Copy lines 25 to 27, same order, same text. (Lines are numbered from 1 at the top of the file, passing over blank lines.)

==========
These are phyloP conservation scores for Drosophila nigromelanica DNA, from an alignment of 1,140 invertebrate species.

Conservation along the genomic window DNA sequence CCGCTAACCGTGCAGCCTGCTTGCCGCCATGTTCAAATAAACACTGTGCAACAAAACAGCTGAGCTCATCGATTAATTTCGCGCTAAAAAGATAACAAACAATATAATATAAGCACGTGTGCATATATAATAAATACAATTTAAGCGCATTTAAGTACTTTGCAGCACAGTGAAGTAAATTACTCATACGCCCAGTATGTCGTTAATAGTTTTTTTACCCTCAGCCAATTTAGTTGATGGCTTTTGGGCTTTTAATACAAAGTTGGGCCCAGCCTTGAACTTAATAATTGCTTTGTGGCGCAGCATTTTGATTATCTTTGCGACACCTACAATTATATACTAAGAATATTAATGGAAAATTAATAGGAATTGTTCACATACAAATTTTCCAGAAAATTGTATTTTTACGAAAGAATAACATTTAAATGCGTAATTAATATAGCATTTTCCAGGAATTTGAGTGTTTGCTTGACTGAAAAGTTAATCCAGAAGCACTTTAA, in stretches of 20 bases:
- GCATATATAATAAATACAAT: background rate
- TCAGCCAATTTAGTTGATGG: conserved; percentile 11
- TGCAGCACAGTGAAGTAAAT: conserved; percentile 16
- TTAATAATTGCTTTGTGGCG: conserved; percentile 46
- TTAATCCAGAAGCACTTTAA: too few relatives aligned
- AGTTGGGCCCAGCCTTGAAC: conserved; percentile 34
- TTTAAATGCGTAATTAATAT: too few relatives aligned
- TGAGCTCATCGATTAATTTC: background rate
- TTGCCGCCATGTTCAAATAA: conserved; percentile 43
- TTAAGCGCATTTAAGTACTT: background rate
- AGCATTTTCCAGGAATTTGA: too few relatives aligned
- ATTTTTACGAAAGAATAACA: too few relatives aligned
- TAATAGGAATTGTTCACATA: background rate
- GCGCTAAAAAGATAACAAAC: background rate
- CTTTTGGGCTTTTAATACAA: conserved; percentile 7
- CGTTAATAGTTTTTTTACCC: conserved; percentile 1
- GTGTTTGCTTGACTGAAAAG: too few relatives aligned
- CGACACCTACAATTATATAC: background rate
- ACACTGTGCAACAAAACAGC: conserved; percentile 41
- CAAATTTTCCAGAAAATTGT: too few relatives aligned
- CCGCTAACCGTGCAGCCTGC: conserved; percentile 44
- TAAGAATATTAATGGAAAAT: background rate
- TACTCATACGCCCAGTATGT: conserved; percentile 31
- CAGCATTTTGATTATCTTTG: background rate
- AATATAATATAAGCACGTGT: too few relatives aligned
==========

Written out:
- TACTCATACGCCCAGTATGT: conserved; percentile 31
- CAGCATTTTGATTATCTTTG: background rate
- AATATAATATAAGCACGTGT: too few relatives aligned